The co-pilot of the Germanwings plane that crashed in the French Alps this week appeared to want to "destroy the plane," Brice Robin, public prosecutor of Marseille, said today.
"The intention was to destroy the plane," he said, later adding: "Death was instantaneous."
Speaking at a news conference conducted mostly in French, Robin confirmed reports about the pilot being heard on the voice recorder asking co-pilot Andreas Lubitz, a German citizen, to take over the controls, with a chair heard being moved and door heard closing.
The co-pilot, 28, took control, Robin said, and the accelerated descent was made manually.
Whatever Lubitz's motivation, Germamwings initially took exception to the prosecutor's comments, tweeting this morning, "We are shocked by the statements from French authorities that the co-pilot deliberately crashed the aircraft."
But at a news conference later in Cologne, Carsten Spohr, CEO of Lufthansa, which owns Germanwings, said, "We have to accept that the plane was crashed on purpose." He added, "It seems to be true that the co-pilot denied the pilot access to the cockpit."
He asked people not to rush to judgment, however, which he called "speculation" about the co-pilot's intentions, adding, "the motivation could be of various nature."
He stressed that the co-pilot, who had 630 hours of flying time, had undergone extensive psychological and aviation review since beginning training in 2008 and joining the company as a first officer in 2013, though his training was interrupted six years ago for an unspecified reason.
"In our worst nightmare, we could not have imagined that such a tragedy could take place at our company," Spohr said, speaking in German and agreeing with French authorities that terrorism was not involved.
When asked by a reporter whether this was a case of suicide, he declined to characterize it as such, saying, "I'm not a lawyer or a legal person, and I don't want to speculate."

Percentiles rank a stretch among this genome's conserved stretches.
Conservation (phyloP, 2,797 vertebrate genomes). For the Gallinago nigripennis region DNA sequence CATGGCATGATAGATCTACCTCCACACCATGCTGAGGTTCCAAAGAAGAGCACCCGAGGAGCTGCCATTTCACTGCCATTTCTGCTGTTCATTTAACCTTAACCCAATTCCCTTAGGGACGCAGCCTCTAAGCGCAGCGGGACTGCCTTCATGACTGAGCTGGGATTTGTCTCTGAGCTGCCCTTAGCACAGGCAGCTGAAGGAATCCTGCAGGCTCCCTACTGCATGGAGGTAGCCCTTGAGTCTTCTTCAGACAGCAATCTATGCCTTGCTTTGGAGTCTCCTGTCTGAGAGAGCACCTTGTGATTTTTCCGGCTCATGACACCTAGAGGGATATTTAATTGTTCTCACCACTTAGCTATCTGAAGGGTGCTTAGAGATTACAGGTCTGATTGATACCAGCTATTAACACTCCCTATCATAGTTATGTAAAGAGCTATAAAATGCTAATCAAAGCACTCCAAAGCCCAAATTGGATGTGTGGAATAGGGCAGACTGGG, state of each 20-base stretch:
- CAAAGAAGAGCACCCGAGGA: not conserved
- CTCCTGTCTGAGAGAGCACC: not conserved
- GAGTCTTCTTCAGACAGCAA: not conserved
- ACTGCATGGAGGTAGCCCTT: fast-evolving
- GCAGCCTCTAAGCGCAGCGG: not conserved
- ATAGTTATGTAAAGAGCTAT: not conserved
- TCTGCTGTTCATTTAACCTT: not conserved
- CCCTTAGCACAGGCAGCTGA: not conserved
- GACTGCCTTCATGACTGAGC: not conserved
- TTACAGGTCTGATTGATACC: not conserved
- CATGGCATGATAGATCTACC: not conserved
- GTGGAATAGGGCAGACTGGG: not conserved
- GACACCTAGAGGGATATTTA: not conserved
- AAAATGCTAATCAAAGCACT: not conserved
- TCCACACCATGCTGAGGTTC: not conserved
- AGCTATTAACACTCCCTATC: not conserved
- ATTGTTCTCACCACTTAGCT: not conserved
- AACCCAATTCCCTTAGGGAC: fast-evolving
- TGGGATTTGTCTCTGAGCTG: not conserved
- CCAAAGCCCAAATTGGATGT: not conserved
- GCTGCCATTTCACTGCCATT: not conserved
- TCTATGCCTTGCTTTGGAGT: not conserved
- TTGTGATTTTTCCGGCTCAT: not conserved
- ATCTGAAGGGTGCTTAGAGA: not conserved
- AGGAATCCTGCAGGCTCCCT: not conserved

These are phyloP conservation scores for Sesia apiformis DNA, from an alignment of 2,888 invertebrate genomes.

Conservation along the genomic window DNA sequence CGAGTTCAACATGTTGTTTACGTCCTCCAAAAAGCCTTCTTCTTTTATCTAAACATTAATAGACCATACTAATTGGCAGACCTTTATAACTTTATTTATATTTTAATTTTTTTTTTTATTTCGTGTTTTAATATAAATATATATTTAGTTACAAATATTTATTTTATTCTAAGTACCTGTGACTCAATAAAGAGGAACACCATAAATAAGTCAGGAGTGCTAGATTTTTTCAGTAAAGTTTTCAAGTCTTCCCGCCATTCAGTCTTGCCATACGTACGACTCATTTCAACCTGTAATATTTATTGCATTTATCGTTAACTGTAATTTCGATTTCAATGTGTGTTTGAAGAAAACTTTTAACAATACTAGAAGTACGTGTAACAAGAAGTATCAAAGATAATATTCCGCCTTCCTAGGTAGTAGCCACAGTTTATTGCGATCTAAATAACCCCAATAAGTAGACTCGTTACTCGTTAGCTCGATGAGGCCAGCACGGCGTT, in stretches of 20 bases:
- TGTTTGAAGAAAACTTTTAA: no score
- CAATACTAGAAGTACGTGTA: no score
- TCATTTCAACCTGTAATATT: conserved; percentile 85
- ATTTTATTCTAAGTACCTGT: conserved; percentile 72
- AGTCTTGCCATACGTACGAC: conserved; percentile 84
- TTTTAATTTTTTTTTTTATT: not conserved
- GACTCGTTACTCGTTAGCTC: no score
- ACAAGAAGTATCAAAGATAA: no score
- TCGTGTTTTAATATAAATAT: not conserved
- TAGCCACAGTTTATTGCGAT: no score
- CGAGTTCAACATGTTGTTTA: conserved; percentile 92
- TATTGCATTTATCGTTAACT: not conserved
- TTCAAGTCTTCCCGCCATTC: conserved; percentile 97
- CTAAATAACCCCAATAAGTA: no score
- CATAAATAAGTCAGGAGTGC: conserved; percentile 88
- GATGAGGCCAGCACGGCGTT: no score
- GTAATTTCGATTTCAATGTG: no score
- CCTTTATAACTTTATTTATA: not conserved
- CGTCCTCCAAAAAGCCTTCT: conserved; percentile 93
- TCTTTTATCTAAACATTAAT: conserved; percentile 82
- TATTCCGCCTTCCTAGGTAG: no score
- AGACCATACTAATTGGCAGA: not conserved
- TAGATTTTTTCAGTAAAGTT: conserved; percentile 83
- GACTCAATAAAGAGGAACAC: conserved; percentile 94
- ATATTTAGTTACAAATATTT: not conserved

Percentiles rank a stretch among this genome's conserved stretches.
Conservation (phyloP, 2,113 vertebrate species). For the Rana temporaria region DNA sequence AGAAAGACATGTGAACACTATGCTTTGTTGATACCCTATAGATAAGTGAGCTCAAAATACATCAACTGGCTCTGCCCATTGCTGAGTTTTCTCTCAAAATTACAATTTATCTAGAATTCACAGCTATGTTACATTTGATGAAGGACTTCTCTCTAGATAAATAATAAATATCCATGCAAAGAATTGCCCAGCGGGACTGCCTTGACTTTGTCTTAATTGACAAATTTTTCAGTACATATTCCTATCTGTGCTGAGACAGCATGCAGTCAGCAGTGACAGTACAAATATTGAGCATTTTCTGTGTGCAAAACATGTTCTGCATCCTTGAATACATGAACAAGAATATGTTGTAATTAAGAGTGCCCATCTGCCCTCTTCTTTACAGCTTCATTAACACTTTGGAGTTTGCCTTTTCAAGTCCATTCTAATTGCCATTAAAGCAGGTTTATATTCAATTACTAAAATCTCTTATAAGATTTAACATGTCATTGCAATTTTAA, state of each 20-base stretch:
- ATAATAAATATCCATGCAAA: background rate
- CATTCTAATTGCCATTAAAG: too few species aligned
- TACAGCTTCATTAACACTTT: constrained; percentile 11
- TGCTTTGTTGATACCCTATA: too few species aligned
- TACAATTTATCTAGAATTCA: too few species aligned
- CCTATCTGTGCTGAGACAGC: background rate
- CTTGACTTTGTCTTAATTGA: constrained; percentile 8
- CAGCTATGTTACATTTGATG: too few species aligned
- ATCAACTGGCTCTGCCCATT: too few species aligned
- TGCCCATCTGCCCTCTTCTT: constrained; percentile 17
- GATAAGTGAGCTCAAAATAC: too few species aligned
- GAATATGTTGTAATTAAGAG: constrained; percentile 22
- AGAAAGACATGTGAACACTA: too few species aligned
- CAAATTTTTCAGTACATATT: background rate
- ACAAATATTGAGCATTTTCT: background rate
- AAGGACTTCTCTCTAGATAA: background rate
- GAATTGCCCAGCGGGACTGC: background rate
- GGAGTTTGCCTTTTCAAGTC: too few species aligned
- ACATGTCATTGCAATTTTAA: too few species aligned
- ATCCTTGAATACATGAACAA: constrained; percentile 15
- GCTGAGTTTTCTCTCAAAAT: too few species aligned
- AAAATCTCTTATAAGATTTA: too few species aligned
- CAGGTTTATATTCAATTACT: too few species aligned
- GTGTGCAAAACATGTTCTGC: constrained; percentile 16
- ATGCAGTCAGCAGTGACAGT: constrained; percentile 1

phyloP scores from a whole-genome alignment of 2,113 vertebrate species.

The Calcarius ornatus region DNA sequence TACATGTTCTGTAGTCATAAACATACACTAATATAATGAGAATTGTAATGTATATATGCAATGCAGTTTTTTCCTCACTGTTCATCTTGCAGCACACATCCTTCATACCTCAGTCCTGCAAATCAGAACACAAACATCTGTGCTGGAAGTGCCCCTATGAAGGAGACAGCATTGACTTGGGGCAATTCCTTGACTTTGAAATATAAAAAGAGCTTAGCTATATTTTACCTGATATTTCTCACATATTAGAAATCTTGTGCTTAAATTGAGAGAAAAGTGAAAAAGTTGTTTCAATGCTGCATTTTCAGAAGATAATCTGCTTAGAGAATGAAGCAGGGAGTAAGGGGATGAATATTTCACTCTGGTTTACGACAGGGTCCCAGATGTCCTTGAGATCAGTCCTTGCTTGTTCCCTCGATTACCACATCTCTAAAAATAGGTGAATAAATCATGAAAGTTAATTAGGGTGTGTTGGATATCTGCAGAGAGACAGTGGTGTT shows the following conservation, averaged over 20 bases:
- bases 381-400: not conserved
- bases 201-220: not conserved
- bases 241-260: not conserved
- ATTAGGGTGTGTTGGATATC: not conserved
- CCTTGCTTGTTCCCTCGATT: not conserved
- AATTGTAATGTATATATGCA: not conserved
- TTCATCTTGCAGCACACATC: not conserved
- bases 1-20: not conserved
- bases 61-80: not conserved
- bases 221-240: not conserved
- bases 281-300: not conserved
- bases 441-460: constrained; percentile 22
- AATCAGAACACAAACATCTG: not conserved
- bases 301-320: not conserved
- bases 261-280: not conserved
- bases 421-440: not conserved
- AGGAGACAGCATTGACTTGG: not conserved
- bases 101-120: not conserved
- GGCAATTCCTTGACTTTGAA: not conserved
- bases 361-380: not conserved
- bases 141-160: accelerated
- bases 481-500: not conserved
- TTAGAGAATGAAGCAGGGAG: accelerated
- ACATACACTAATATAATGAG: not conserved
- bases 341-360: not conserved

He then added: "If a human takes 149 people to death with him, I will not call that suicide."
As for the chain of events, prosecutor Robin said all had seemed normal as the pilots communicated in a "jovial" way for the first 20 minutes of the flight.
But later, the captain can be heard on the voice recording knocking on the door and asking over the speaker to re-enter the cockpit, but there was no response from the co-pilot, Robin said.
The co-pilot can be heard breathing until the moment of impact, Robin said, so officials believe he was alive until the crash in which all 150 people on board are presumed to have died.
Air traffic control can also be heard calling, with no response from the cockpit.
Lubitz, who lived in Montabaur, Germany, had no reason to lock the pilot out of the cabin, no reason not to respond to air traffic control and no reason to disable the plane's ability to maintain contact with other plans in the area, Robin said.
Toward the end of the descent, investigators can hear "violent" banging on door as the pilot tries to get in, Robin added.
Lufthansa CEO Spohr said pilots are able to enter a code to re-enter the cockpit but that the pilot inside is able to disable the system electronically. So either the captain did not enter the code or Lubitz blocked his entry, he said. "It is a puzzle for us," he said.
Spohr added, however, "We have total confidence in our pilots and co-pilots."
The German Interior Ministry told ABC News there is no evidence that Lubitz had a connection to terror, noting that the ministry is also working closely with the Dusseldorf prosecutor, who has launched an investigation into the matter.
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